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How to Set Long-Term & Weekly Goals in the Hospital Setting

by Gina Scott, studioD

Hospitals function like small cities, so their operations are broad. To set long-term and weekly goals, hospitals need to address different departments on their own levels. Overall, goals need to coincide with the hospital's mission of treating and caring for patients. They should receive support from the top down and get regular attention so that employees are aware of their importance.

Consider the Responsibilities

Departments can't influence all goals in a hospital. When forming objectives, take into consideration the level of control that area of the hospital has on the outcome. For example, when setting a long-term goal of increasing a hospital's profit margin, front-line managers feel the effects but don't have ultimate control of the budget. A supervisor of patients has more concern with patients' everyday well-being and should have long-term goals to improve care.

Look for Biggest Health Issues

Hospitals try to head off the long-term effects of rampant chronic medical conditions, such as high blood pressure and diabetes. When assessing possible goals, medical facilities take these health issues into account. Hospitals can set weekly goals of informing patients about the low-cost preventative measures they can take to avoid the most prevalent health issues. For example, setting a weekly initiative to inform 100 percent of outpatient clients about the causes and fixes for these health problems is a possible hospital goal.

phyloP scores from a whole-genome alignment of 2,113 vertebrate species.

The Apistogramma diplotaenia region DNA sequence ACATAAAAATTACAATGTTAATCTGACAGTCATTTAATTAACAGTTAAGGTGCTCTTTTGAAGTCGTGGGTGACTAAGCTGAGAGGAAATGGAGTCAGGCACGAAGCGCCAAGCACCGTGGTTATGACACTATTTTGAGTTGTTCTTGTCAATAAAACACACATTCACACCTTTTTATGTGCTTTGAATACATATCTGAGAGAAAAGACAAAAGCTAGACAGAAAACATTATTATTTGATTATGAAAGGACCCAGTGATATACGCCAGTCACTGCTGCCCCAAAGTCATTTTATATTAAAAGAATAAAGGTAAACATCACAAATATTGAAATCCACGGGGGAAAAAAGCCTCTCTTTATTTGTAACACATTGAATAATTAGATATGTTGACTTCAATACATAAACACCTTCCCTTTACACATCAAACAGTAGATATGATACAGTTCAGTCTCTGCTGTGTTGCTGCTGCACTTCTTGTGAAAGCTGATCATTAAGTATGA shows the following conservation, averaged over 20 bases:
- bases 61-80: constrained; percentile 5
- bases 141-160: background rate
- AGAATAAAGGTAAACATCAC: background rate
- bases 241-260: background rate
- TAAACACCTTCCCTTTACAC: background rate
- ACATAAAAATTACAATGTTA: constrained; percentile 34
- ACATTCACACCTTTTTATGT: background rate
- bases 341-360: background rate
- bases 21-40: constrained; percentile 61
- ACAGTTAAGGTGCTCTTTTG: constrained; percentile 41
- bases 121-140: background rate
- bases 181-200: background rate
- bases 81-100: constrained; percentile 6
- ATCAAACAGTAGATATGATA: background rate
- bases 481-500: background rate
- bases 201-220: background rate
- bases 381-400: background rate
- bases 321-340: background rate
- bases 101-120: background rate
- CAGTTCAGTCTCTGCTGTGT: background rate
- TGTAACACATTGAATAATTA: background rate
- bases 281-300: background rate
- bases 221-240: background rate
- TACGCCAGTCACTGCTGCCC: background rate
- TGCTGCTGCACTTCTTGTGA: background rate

Serve the Demographic

Taking a hospital's main demographic into consideration is key to setting its weekly and long-term goals. Hospitals serve patients better when assessing the needs of the population just outside their doors. A long-term goal for a hospital is to form committees that go into neighborhoods and ask about health problems for overall assessment. A weekly goal is to provide practical services to a specific population in the area, such as more interpreters.

Include Every Department

Financial bottom lines tend to overshadow other issues in a hospital, but managers should take all departments into consideration when setting weekly and long-term goals. Everyone, from cafeteria servers to CEOs, needs goals to inspire them. Managers should sit down with their teams and work with them to implement objectives that benefit their careers as well as patients. For example, members of the cleaning crew could interact in a personal manner with patients on a weekly basis as they see them in the halls, so their stays feel less isolating.

About the Author

Based in the Midwest, Gina Scott has been writing professionally since 2008. She has worked in real estate since 2004 and has expertise in pop culture and health-related topics. She has also self-published a book on how to overcome chronic health conditions. Scott holds a Master of Arts in higher-education administration from Ball State University.

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